Roughly one in 20 adults in Ireland are suffering from symptoms of long COVID.
The data was obtained by independent TD Denis Naughten and polling company Ireland Thinks.
1,328 people took part in the survey and 6.3% of people in Dublin reported symptoms of long COVID, in the rest of Leinster it was 9.36%, 5.4% in Munster and 3.78% in Connacht/Ulster.
Deputy Naughten said the figures mean close to 200,000 people are affected by the condition.
“Over 190,000 people right across this country [have long COVID],” he said.
“Which is a significant number of people and there’s a huge range of impact that this is having on them.
“Some of them, it’s relatively minor, some people are in a situation where they’re not able to get out of bed in the morning or function on a day to day basis.”
Among sufferers, 16% said the condition had impacted “a lot” on their daily lives and a further 63% said it had had “some” impact on their lives.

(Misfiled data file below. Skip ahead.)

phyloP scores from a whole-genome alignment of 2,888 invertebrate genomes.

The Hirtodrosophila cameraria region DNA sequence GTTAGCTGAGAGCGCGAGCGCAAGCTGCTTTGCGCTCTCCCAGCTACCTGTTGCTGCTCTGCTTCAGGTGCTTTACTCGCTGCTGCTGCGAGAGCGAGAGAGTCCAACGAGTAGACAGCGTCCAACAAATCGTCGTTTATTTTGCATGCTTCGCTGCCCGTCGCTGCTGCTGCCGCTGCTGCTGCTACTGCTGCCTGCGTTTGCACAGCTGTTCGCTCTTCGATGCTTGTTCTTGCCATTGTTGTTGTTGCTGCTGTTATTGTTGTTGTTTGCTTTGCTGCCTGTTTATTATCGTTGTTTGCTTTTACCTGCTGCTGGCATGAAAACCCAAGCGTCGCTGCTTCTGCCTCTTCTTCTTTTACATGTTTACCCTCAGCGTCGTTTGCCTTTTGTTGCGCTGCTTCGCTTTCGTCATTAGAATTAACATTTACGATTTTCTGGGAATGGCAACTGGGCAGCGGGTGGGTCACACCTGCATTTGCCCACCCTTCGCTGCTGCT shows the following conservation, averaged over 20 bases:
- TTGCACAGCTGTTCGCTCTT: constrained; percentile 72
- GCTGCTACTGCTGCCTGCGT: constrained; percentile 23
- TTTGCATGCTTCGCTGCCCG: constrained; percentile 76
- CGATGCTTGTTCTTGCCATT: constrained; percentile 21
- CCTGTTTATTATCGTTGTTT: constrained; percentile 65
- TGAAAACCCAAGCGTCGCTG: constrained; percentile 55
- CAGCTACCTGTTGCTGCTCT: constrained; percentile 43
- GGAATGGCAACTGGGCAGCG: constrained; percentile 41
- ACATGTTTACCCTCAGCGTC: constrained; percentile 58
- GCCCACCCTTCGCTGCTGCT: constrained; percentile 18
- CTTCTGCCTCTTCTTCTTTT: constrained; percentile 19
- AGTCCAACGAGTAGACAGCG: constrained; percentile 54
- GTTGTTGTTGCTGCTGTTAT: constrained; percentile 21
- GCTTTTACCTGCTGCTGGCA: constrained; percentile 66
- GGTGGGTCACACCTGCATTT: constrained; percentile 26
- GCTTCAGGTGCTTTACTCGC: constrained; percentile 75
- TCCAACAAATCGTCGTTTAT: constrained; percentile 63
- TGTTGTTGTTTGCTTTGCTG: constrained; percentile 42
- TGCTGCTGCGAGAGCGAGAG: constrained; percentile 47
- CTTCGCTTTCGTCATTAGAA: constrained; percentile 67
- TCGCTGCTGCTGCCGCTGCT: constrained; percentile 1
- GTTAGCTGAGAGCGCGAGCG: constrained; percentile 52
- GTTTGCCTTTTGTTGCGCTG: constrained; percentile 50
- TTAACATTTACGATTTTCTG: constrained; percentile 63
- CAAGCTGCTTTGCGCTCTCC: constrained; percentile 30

86% said they were suffering from fatigue and 37% said they had developed memory problems.
Waiting lists for long COVID treatment vary across the country; at Dublin’s St Vincent’s Hospital, patients have to wait up to 42 weeks, in Tallaght it is 26, whereas in Galway University Hospital it is 16 weeks.
Deputy Naughten said statistics demonstrate a need for the Government to “urgently address the care requirements of those who are suffering with this illness”.
“We need to take a full-scale approach to treating long COVID,” he said.
“[There should be] multidisciplinary clinics with involvement from respiratory specialists, infectious disease physicians, neurologists, cardiologists and psychologists who can provide patients with a comprehensive assessment and a holistic treatment plan.”
Main image: A person holds a COVID-19 antigen test showing a positive result. Picture by: Thousand Word Media Ltd / Alamy Stock Photo